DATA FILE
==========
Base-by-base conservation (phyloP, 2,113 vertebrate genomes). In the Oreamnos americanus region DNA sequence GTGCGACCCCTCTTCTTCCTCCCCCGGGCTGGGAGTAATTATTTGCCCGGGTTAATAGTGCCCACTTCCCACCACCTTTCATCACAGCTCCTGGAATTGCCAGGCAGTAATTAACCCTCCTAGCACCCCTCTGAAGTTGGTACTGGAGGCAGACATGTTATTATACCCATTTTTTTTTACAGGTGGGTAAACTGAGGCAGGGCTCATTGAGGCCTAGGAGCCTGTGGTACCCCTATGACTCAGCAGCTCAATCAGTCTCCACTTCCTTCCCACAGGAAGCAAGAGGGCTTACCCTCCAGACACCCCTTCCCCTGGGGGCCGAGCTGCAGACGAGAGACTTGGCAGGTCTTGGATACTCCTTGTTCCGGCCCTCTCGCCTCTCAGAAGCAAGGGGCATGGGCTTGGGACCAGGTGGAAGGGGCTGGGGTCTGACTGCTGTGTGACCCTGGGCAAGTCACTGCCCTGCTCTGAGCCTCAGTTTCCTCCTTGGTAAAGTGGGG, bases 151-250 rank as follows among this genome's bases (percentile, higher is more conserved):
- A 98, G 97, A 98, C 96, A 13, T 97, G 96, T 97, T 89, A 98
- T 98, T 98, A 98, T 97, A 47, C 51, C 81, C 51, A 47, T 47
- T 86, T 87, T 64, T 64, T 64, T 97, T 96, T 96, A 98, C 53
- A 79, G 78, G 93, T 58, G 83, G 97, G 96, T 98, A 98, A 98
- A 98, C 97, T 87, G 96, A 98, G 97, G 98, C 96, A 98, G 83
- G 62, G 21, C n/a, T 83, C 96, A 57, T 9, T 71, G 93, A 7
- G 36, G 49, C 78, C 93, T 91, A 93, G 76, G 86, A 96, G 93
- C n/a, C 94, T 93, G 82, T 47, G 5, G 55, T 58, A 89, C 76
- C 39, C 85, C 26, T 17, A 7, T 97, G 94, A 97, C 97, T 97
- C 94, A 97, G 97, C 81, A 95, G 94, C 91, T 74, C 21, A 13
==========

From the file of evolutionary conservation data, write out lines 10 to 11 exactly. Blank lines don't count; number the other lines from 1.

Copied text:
- C 39, C 85, C 26, T 17, A 7, T 97, G 94, A 97, C 97, T 97
- C 94, A 97, G 97, C 81, A 95, G 94, C 91, T 74, C 21, A 13